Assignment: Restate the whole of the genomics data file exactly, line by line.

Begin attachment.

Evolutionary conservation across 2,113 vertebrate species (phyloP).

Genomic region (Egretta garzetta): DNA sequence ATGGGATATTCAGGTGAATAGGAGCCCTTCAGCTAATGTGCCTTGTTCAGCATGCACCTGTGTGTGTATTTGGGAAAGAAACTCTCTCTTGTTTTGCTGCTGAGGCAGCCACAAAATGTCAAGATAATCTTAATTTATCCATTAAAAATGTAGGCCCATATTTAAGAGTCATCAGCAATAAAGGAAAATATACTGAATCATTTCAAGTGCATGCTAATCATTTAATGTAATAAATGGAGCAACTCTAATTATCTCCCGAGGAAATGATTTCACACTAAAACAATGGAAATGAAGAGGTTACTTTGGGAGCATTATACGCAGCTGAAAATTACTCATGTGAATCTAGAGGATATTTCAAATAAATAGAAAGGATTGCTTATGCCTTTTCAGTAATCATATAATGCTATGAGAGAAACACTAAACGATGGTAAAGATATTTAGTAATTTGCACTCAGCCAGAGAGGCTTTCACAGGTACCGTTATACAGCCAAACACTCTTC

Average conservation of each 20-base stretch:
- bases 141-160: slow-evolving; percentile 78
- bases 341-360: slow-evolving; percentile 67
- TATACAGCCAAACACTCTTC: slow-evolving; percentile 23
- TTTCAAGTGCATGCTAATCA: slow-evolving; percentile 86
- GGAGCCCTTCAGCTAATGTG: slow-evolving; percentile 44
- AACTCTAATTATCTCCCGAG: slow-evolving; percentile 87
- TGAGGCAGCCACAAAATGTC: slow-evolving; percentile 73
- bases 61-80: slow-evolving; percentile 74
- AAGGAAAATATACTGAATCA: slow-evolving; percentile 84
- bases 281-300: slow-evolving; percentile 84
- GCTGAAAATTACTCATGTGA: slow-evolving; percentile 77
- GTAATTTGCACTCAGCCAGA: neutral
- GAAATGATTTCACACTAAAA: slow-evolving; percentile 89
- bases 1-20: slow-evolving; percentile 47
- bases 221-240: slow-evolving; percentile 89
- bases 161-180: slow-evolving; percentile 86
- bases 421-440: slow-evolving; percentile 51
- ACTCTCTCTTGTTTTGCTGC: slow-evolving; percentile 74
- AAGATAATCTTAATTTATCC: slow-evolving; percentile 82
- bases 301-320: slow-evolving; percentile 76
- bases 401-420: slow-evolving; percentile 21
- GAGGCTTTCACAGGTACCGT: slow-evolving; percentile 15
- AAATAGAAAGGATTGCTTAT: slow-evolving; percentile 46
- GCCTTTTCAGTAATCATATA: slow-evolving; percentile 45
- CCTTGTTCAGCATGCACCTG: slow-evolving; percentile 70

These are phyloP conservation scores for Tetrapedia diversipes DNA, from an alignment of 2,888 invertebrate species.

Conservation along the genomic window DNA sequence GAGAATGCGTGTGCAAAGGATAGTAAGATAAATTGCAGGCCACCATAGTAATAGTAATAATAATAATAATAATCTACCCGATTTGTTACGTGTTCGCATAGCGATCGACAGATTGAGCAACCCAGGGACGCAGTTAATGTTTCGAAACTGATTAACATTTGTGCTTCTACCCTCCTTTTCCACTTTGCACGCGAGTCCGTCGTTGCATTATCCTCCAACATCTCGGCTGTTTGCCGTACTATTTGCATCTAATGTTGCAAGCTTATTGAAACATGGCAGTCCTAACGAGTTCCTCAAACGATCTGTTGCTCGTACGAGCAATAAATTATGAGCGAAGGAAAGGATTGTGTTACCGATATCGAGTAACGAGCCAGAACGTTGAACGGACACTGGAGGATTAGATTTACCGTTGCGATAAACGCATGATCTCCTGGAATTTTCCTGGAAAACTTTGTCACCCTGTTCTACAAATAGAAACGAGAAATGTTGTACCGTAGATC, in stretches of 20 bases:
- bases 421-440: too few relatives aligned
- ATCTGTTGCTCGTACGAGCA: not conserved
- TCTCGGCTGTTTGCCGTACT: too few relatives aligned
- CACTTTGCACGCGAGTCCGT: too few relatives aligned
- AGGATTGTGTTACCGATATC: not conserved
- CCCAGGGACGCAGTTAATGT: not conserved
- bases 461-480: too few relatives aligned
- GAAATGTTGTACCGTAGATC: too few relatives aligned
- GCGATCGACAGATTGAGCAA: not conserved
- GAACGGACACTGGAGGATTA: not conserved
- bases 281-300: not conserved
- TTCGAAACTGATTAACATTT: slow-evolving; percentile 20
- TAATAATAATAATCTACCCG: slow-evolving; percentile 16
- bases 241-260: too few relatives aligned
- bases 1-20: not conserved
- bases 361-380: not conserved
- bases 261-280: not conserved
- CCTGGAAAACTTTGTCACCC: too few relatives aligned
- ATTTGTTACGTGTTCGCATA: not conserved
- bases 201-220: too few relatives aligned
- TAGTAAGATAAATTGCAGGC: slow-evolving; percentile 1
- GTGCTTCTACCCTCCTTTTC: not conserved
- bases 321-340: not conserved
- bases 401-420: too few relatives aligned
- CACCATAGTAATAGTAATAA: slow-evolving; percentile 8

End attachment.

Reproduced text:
Evolutionary conservation across 2,113 vertebrate species (phyloP).

Genomic region (Egretta garzetta): DNA sequence ATGGGATATTCAGGTGAATAGGAGCCCTTCAGCTAATGTGCCTTGTTCAGCATGCACCTGTGTGTGTATTTGGGAAAGAAACTCTCTCTTGTTTTGCTGCTGAGGCAGCCACAAAATGTCAAGATAATCTTAATTTATCCATTAAAAATGTAGGCCCATATTTAAGAGTCATCAGCAATAAAGGAAAATATACTGAATCATTTCAAGTGCATGCTAATCATTTAATGTAATAAATGGAGCAACTCTAATTATCTCCCGAGGAAATGATTTCACACTAAAACAATGGAAATGAAGAGGTTACTTTGGGAGCATTATACGCAGCTGAAAATTACTCATGTGAATCTAGAGGATATTTCAAATAAATAGAAAGGATTGCTTATGCCTTTTCAGTAATCATATAATGCTATGAGAGAAACACTAAACGATGGTAAAGATATTTAGTAATTTGCACTCAGCCAGAGAGGCTTTCACAGGTACCGTTATACAGCCAAACACTCTTC

Average conservation of each 20-base stretch:
- bases 141-160: slow-evolving; percentile 78
- bases 341-360: slow-evolving; percentile 67
- TATACAGCCAAACACTCTTC: slow-evolving; percentile 23
- TTTCAAGTGCATGCTAATCA: slow-evolving; percentile 86
- GGAGCCCTTCAGCTAATGTG: slow-evolving; percentile 44
- AACTCTAATTATCTCCCGAG: slow-evolving; percentile 87
- TGAGGCAGCCACAAAATGTC: slow-evolving; percentile 73
- bases 61-80: slow-evolving; percentile 74
- AAGGAAAATATACTGAATCA: slow-evolving; percentile 84
- bases 281-300: slow-evolving; percentile 84
- GCTGAAAATTACTCATGTGA: slow-evolving; percentile 77
- GTAATTTGCACTCAGCCAGA: neutral
- GAAATGATTTCACACTAAAA: slow-evolving; percentile 89
- bases 1-20: slow-evolving; percentile 47
- bases 221-240: slow-evolving; percentile 89
- bases 161-180: slow-evolving; percentile 86
- bases 421-440: slow-evolving; percentile 51
- ACTCTCTCTTGTTTTGCTGC: slow-evolving; percentile 74
- AAGATAATCTTAATTTATCC: slow-evolving; percentile 82
- bases 301-320: slow-evolving; percentile 76
- bases 401-420: slow-evolving; percentile 21
- GAGGCTTTCACAGGTACCGT: slow-evolving; percentile 15
- AAATAGAAAGGATTGCTTAT: slow-evolving; percentile 46
- GCCTTTTCAGTAATCATATA: slow-evolving; percentile 45
- CCTTGTTCAGCATGCACCTG: slow-evolving; percentile 70

These are phyloP conservation scores for Tetrapedia diversipes DNA, from an alignment of 2,888 invertebrate species.

Conservation along the genomic window DNA sequence GAGAATGCGTGTGCAAAGGATAGTAAGATAAATTGCAGGCCACCATAGTAATAGTAATAATAATAATAATAATCTACCCGATTTGTTACGTGTTCGCATAGCGATCGACAGATTGAGCAACCCAGGGACGCAGTTAATGTTTCGAAACTGATTAACATTTGTGCTTCTACCCTCCTTTTCCACTTTGCACGCGAGTCCGTCGTTGCATTATCCTCCAACATCTCGGCTGTTTGCCGTACTATTTGCATCTAATGTTGCAAGCTTATTGAAACATGGCAGTCCTAACGAGTTCCTCAAACGATCTGTTGCTCGTACGAGCAATAAATTATGAGCGAAGGAAAGGATTGTGTTACCGATATCGAGTAACGAGCCAGAACGTTGAACGGACACTGGAGGATTAGATTTACCGTTGCGATAAACGCATGATCTCCTGGAATTTTCCTGGAAAACTTTGTCACCCTGTTCTACAAATAGAAACGAGAAATGTTGTACCGTAGATC, in stretches of 20 bases:
- bases 421-440: too few relatives aligned
- ATCTGTTGCTCGTACGAGCA: not conserved
- TCTCGGCTGTTTGCCGTACT: too few relatives aligned
- CACTTTGCACGCGAGTCCGT: too few relatives aligned
- AGGATTGTGTTACCGATATC: not conserved
- CCCAGGGACGCAGTTAATGT: not conserved
- bases 461-480: too few relatives aligned
- GAAATGTTGTACCGTAGATC: too few relatives aligned
- GCGATCGACAGATTGAGCAA: not conserved
- GAACGGACACTGGAGGATTA: not conserved
- bases 281-300: not conserved
- TTCGAAACTGATTAACATTT: slow-evolving; percentile 20
- TAATAATAATAATCTACCCG: slow-evolving; percentile 16
- bases 241-260: too few relatives aligned
- bases 1-20: not conserved
- bases 361-380: not conserved
- bases 261-280: not conserved
- CCTGGAAAACTTTGTCACCC: too few relatives aligned
- ATTTGTTACGTGTTCGCATA: not conserved
- bases 201-220: too few relatives aligned
- TAGTAAGATAAATTGCAGGC: slow-evolving; percentile 1
- GTGCTTCTACCCTCCTTTTC: not conserved
- bases 321-340: not conserved
- bases 401-420: too few relatives aligned
- CACCATAGTAATAGTAATAA: slow-evolving; percentile 8